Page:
See Tony Goldwyn - Passport To Ter.
See Tony Goldwyn - Passport To Ter.
See Dark Obsession (1989) Trailer.
See Dommin - Dark Holiday.
See Native American Girls Describe.
See RRL - O Usisavanju ( 1989 Dark.
See Holiday Debate: Is This a Chri.
See Holiday World Carnival Chaos .
See Madonna - Like A Prayer (Offic.
See Terror - Dark Souls - The Eigh.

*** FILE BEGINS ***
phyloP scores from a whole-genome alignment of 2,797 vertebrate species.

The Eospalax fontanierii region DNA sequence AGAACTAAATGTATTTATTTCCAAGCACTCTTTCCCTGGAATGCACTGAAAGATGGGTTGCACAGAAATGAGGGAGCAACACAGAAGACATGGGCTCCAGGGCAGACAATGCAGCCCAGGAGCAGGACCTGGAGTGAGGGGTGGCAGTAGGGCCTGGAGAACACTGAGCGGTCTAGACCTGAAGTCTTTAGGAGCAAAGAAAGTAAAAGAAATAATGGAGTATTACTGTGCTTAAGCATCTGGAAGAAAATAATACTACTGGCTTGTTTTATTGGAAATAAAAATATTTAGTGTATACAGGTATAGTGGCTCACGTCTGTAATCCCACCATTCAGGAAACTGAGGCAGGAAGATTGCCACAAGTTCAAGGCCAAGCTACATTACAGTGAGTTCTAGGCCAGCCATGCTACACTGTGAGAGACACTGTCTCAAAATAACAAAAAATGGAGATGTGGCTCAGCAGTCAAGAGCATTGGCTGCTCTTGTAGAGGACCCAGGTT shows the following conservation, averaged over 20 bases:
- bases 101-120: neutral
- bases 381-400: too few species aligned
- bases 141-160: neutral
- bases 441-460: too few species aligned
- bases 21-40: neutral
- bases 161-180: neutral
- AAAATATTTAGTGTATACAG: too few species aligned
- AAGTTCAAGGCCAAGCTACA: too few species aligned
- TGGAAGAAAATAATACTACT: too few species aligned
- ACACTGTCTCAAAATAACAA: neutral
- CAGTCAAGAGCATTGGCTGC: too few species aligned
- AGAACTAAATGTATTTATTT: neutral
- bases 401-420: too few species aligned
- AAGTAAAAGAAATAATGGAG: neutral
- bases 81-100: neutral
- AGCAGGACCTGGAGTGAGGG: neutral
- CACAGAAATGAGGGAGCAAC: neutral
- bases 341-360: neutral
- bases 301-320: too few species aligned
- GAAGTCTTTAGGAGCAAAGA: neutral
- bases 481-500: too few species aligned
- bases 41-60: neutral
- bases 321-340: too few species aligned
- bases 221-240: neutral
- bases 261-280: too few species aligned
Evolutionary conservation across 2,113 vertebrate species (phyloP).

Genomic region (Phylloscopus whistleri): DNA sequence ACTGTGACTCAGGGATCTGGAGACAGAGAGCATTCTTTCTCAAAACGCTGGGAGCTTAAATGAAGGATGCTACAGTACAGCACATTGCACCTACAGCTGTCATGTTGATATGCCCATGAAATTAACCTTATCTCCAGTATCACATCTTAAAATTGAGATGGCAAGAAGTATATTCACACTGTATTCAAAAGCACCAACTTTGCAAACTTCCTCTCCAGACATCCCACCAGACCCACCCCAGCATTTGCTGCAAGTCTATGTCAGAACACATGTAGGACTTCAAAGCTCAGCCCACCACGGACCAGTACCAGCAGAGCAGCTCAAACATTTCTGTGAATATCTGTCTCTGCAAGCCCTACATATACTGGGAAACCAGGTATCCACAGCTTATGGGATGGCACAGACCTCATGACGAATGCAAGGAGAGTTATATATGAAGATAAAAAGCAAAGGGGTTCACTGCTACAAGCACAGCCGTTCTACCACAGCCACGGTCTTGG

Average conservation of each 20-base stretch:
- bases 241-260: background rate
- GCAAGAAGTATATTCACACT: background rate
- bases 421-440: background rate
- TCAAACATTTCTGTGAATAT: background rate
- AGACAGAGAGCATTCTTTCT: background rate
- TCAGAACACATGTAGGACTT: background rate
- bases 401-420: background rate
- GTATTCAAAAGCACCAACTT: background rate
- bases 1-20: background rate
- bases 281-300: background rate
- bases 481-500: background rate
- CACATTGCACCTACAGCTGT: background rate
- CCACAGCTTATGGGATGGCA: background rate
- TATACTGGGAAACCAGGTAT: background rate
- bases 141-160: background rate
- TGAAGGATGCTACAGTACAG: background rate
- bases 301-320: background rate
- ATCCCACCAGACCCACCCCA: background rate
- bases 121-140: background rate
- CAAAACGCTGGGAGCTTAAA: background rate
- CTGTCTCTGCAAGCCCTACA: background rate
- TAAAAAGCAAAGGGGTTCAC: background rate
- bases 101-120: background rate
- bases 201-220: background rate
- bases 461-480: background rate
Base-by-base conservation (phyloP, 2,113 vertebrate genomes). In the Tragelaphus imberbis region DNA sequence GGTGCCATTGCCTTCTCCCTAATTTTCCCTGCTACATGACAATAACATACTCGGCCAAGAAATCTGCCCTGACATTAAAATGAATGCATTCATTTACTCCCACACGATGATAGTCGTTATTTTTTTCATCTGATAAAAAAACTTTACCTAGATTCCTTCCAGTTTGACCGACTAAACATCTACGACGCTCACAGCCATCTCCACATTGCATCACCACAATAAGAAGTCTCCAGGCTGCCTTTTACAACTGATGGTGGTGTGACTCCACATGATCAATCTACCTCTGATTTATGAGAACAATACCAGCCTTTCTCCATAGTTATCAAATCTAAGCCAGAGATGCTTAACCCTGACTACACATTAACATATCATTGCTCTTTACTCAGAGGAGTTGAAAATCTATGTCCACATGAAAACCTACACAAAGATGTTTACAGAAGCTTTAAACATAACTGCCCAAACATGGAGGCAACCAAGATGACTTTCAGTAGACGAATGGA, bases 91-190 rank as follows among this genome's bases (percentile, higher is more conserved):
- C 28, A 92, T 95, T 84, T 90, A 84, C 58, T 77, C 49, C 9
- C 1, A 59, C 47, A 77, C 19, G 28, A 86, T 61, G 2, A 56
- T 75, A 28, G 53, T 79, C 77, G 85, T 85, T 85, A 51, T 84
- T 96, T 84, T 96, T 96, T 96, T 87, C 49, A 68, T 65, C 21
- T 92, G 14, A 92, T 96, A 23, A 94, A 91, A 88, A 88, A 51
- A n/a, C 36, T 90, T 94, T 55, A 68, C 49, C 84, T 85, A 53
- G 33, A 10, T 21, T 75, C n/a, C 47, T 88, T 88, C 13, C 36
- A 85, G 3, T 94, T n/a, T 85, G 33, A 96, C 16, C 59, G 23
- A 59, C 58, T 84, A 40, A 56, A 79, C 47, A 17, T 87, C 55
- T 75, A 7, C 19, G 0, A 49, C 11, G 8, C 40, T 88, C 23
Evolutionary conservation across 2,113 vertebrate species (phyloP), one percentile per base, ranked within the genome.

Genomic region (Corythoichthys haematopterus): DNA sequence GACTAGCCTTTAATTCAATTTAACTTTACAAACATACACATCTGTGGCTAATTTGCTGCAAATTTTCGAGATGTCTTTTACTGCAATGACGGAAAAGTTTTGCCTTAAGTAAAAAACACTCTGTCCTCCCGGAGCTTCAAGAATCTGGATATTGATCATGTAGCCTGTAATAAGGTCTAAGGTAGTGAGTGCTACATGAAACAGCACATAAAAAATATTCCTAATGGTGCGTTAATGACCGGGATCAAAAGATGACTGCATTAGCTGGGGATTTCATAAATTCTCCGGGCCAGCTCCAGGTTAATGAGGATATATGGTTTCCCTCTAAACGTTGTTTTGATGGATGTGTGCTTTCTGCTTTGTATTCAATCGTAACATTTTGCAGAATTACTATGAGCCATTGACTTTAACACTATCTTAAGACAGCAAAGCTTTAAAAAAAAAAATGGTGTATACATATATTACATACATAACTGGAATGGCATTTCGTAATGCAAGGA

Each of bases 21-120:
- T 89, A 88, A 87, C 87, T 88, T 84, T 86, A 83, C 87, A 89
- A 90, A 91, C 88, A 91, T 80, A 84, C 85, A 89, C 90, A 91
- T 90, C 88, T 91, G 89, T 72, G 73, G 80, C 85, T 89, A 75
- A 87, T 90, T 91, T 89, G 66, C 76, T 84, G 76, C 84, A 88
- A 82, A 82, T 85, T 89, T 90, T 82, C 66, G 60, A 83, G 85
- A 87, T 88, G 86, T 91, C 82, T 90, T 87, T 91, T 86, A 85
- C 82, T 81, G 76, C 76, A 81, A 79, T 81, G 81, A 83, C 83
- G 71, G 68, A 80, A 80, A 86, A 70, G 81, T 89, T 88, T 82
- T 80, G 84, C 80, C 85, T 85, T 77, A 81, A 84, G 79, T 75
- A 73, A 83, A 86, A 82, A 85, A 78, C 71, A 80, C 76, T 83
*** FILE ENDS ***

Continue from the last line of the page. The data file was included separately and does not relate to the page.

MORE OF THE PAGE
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Lee Remick is Gene LePere, an American imprisoned in Turkey accused of smuggling antiquities. Whilst much is made of Remick's blonde hair in a country of dark women, and her fear is believable, she isn't the heroic type, so her repeatedly being said how admirable she is, is unintentionally funny. The teleplay by Rose Leiman Goldemberg based on LePere's ebook Never Pass This Method Again presents Gene's buy of the stuff as by road thug intimidation, as a clue that something terrible will come of it, though Gene's experience in prison isn't as horrific as it might have been. It's a pity Goldemberg doesn't give us anything about Gene's previous life in Fresh York, since the narrative starts with Gene on the cruiseliner, since the only family connection she appears to have is an ex-husband. Director Lou Antonio uses the melody score of Paul Chihara well, and provides a conversation between Gene and her lawyer Isha (Norma Aleandro) in silhouette. The ending isn't a surprise, particularly when you cast Remick, but at least it's not too easy.